For the full show notes and access to resources mentioned in this episode visit https://www.easyscaling.com/blog/episode36
This episode is part of our mini-series all about money. Tune in as we get deep in the weeds about how much we're making, how much we're spending, and how that's evolved since we started. I'm very appreciative of all of my guests who were brave enough to show up on this series and talk transparently about all things money.
In this episode, we’re talking with Katie Bambrick. Katie is a Sales, Marketing & Business Coach, helping online entrepreneurs grow and scale their businesses with organic sales & marketing strategies. It's her mission to help business owners 10x their sales confidence, create and launch offers that sell and increase their income and impact.
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37# Money | XYZ with Katie Bambrick
Jordan: Hello. Hello. Welcome to our mini-series, all About Money. We are getting deep in the weeds about actual figures, context, full transparency on how much we're making, how much we're spending, how that's evolved since we started. And when I say we, I mean myself and all of my guests who are joining me for this series.
I'm very appreciative of everyone who. who was brave enough to show up on this series and talk. transparently about their revenue, their expenses, how much they're paying themselves, all of the things. I think this is really important, and I hope that it makes at least some type of teeny tiny dent on our industry to get us closer to sharing openly about this and being honest and giving the full context of how we've done what we've done.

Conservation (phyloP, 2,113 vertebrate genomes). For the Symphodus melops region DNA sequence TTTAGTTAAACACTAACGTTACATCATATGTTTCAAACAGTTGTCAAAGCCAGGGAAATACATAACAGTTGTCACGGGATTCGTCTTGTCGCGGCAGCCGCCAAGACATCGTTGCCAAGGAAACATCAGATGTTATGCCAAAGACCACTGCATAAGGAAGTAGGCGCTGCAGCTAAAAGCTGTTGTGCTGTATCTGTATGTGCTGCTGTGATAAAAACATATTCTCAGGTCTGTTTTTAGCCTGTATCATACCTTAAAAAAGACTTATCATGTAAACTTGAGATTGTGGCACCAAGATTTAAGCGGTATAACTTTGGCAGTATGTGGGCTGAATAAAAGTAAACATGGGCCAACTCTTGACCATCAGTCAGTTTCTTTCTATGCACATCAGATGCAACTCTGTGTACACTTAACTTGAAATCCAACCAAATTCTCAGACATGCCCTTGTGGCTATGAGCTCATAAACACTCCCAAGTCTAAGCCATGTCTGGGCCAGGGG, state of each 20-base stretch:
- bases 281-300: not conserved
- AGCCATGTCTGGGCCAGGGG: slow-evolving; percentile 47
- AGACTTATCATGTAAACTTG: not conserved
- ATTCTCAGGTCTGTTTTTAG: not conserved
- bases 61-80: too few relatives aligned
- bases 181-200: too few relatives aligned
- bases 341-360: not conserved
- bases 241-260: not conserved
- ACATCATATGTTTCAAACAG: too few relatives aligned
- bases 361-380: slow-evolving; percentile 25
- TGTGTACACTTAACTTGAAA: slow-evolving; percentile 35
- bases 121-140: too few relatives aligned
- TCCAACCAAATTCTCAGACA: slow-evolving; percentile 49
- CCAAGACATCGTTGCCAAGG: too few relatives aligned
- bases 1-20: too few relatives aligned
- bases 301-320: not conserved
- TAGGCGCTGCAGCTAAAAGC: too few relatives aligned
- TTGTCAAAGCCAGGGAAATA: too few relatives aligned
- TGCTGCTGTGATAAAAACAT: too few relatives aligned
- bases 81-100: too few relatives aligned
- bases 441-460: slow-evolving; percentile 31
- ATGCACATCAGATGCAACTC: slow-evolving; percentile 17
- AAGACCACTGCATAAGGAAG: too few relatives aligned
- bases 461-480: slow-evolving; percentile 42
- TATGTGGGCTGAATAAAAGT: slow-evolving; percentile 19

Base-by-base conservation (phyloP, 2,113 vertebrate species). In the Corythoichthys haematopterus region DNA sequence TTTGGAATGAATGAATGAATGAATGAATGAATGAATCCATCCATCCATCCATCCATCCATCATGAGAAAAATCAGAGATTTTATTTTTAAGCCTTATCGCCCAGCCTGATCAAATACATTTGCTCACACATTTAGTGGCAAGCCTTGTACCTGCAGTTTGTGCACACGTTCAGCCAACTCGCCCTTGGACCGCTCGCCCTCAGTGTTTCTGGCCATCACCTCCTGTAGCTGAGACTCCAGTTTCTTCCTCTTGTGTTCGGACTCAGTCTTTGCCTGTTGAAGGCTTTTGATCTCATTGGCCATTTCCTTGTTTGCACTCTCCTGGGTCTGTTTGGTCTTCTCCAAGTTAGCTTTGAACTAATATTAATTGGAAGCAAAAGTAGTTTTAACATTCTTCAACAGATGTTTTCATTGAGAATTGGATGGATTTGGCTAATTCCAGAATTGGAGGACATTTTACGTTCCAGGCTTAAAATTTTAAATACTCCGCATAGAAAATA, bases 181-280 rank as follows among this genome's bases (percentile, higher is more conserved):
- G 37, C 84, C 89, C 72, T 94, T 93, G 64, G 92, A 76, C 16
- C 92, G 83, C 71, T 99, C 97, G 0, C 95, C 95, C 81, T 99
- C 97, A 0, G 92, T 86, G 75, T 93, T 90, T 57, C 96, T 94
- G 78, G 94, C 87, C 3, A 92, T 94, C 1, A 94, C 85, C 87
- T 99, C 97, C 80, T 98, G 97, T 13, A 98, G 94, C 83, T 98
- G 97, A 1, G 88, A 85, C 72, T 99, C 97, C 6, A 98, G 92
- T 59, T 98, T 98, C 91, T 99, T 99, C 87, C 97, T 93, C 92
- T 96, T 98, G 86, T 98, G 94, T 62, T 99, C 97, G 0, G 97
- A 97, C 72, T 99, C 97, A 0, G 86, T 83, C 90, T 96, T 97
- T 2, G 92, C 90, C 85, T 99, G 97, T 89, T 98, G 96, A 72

What our business actually looks like on the financial side so that we can set realis realistic expectations for other people in the online space. So I hope that you really enjoy this series.
All righty. In this episode I'm chatting with Katie Bambrick. Katie is a sales, marketing and business coach. She helps online entrepreneurs grow and scale their businesses with organic sales and marketing strategies, and it's her mission to help business owners 10 x their sales confidence, create and launch offers that sell and increase their income and impact.
And I love chatting with Katie because she's got a really cool, lean business and is just as passionate about being transparent and sharing context all around money stuff in the online space. So I hope you enjoyed this conversation
Welcome. Welcome everyone, and welcome Katie to the
Katie: podcast. Thank you so much, Jordan. Thanks for having me. Yeah. Well,
Jordan: I'm excited to have you here and I'm, I'm really like, I'm excited for this whole series and really grateful and. , like impressed and proud of everyone who's showing up on this series because it's kind of a difficult series.
Like be interviewed for, and it's been tough to find people willing to fully, transparently, honestly share this information about money. Like no one wants to talk
Katie: about it. What is that about? It's interesting, isn't it? I think money is still, even though we've come a long way in terms of how we speak about money, and actually in the online space that we're in, it's spoken about a lot.